- musk undernotes
- Cincinnati, OH
- United States
This conversation is closed.
What is Love? Is love uniquely a human trait or are animals capable of loving?
When I say ‘I love you,’ you will understand it to mean I feel tenderness and affection for you; a desire to be with you, with associate feelings of pleasure and joy often leading to tendencies to belong, possess or own to sustain recurrent reception. But that is all selfishness. Love is something completely different; it is simply the act of giving of oneself for the benefit of another. The only contentment that derives from loving another only comes from the satisfaction of bringing about the positive change to the life of the person. The satisfying experience from loving is indirect, a derivation from changes brought about not in ourselves but in others. Therefore, the question ‘Do you love me’? Is both meaningless and moot because you couldn’t be loved and not be aware of it. What about making love? Well from the definition of love above, one can actually give physical and sexual pleasure to another for their benefit – and that will qualify as love - but the vast majority of sexual activities taking place and void of the objective to satiate the psychosexual and physical desires of another could hardly qualify as ‘love-making.’ As far as we know, love is a human feeling, quite unlike other human and animal instincts. When one says I love my dog or cat, one understands that one enjoys giving affectionate care and upkeep for the animal. However, no matter how useful, cute and cuddly an animal could be, even guide and rescue dogs, animals are not capable of ‘love.’ because those acts are not motivated with a compassionate desire to give of themselves to another. What we often misconstrue for love in animals is instinctive, encoded learned/reinforced behavior.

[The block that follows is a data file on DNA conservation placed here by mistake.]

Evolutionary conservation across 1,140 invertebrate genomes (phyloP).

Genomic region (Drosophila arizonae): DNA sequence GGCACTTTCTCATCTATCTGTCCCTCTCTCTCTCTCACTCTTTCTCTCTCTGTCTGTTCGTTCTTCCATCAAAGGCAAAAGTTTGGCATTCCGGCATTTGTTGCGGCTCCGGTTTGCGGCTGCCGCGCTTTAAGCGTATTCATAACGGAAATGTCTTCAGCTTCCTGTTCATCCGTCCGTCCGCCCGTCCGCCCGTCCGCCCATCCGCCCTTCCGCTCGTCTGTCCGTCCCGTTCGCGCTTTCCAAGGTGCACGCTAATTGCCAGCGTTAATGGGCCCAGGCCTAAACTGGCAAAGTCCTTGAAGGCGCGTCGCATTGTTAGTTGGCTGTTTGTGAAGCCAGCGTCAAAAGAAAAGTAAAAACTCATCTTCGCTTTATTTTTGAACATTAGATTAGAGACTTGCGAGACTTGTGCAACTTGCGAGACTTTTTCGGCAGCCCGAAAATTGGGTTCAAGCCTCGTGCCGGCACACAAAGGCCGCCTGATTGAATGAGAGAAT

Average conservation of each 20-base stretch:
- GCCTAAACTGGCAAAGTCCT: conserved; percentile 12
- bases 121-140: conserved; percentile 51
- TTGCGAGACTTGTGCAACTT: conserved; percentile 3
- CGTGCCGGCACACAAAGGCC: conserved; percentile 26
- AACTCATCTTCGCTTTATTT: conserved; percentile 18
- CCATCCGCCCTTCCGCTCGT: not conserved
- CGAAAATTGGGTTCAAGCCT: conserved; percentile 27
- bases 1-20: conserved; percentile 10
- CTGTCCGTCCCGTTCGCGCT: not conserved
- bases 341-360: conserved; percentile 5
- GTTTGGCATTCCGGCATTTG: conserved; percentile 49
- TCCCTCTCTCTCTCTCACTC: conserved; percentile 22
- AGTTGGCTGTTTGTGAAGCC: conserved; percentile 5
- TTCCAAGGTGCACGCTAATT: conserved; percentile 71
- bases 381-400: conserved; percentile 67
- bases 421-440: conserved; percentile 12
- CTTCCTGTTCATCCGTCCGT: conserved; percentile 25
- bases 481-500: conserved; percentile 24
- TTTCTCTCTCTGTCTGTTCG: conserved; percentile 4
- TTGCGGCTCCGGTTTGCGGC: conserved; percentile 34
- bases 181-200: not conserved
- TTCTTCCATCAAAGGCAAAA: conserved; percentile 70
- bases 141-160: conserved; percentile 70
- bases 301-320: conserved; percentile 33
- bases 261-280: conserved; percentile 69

Do you agree?
Closing Statement from musk undernotes
Argos, Paulo and Ying define love as 'symbiotic' and 'instinctive' , and reminds us that humans, regardless of our capacity to 'reason', are fundamentally and primarily instinctive and reactionary. They may be right. My only exception to that position is the presumption that our reason and apparently higher emotional capacity (than other animals) plays no part in our desire for love. Many humans are quite capable of being tender and affectionate without the expectation for benefit or gain. Are animals really capable of that? I doubt. At all events, I want to thank everyone for their contributions, and for keeping the spirit of ideas and TED alive.